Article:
This website places cookies on your device to help us improve our service to you. To find out more, see our Privacy and Cookies statement.

Epilepsy: key data sources

National Records of Scotland (formerly GROS)

Data on deaths come from the system for certification administered by the National Records of Scotland (formerly the General Register Office for Scotland).

Practice Team Information 

Until 2012/13, the Practice Team Information (PTI) programme provided information on GP consultations for epilepsy in Scotland. This information can be used to estimate the national prevalence of epilepsy using information collected from a representative sample of GP practices. However, the PTI system was discontinued in September 2013 and will be replaced by the Scottish Primary Care Information Resource (SPIRE). Historical information on epilepsy consultations and prevalence estimates up to 2012/13 are available from the PTI pages of the ISD website. 

Scottish Primary Care Information Resource

The Scottish Primary Care Information Resource (SPIRE)  is a new national GP information system currently in development – it supersedes and builds on the data collected for PTI. SPIRE aims to include richer data from a greater number of practices and will help to inform public health surveillance, research and data linkage. Further benefits will see the creation of a mechanism to feedback data analysis to practices and an improved data extraction process.

QOF (nGMS) data

The Quality and Outcomes Framework for the new GMS (General Medical Services) contract provides an estimate of the number of people with epilepsy  who are aged 18 or over and known to each practice. Further information can be found under in the "prevalence data" sections of ISD's Quality and Outcomes Framework (QOF) pages. From 2014/15, epilepsy indicators no longer appear on QOF.

Hospital discharge data

Statistics on hospital admissions for epilepsy are held in the Scottish Morbidity Record (SMR) databases. These data reflect serious complications of epilepsy but do not provide a true reflection of the prevalence of epilepsy, as only a minority of people with epilepsy need to be admitted to hospital.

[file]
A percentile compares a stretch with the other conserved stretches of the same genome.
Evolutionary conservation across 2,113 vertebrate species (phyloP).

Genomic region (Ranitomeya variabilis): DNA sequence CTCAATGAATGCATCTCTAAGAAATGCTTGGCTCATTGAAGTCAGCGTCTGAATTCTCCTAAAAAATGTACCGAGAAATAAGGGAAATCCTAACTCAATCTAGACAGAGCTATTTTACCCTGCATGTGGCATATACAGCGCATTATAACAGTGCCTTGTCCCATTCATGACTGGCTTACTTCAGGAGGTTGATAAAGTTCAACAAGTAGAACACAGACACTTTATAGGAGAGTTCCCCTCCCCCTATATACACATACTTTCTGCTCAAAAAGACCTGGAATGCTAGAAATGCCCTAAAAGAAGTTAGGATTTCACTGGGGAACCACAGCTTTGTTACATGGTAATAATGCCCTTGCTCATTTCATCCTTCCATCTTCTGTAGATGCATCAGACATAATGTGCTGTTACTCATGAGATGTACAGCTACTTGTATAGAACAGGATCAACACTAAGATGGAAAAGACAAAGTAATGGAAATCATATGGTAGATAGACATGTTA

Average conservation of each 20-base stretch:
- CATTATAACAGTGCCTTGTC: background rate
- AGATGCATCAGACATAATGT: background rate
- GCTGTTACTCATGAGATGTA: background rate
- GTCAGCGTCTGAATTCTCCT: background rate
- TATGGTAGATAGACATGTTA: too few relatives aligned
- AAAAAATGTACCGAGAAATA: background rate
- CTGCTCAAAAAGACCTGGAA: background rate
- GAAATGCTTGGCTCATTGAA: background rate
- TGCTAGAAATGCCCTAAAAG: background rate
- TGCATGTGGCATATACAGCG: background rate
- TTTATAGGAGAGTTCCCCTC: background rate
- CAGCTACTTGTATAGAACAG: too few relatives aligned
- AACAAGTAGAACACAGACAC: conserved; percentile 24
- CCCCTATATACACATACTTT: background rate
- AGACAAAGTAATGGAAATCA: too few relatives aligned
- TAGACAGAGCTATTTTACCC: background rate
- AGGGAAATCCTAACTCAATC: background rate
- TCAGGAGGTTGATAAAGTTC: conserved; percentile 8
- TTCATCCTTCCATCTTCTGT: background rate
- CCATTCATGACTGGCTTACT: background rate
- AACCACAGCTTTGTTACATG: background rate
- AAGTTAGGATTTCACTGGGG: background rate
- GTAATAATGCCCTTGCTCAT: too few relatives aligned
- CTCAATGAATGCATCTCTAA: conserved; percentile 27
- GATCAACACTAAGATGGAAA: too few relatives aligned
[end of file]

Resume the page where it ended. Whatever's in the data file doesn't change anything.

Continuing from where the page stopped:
Prescribing data

Each prescription issued is recorded, and these data are collected and analysed by ISD as part of the data provided by the Prescribing Team (click on 'community dispensing' in the left hand menu - data on epilepsy drugs are presented in the section on prescribing cost analysis information). A limitation with regard to drawing conclusions about a epilepsy is that the drugs used in epilepsy can be used for other conditions as well. Recent prescription data include patient identifiers that allow characteristics of patients to be linked to prescriptions.

Sudden unexplained death in epilepsy

Routine mortality data in Scotland do not provide information on sudden unexplained death in epilepsy (SUDEP). Some epidemiological information is available from a national clinical audit of epilepsy related deaths  published in 2002. In 2013, SUDEP Action set up an epilepsy deaths register to record cases of SUDEP. A summary of the latest findings was produced in 2014.

Other sources of data

Surveys provide useful information about the likely prevalence of epilepsy in Scotland. The review by Forsgren (2005) provides data on prevalence in European countries.

Please note: If you require the most up-to-date data available, please check the data sources directly as new data may have been published since these data pages were last updated. Although we endeavour to ensure that the data pages are kept up-to-date, there may be a time lag between new data being published and the relevant ScotPHO web pages being updated.

Page last updated: 06 September 2017

© Scottish Public Health Observatory 2014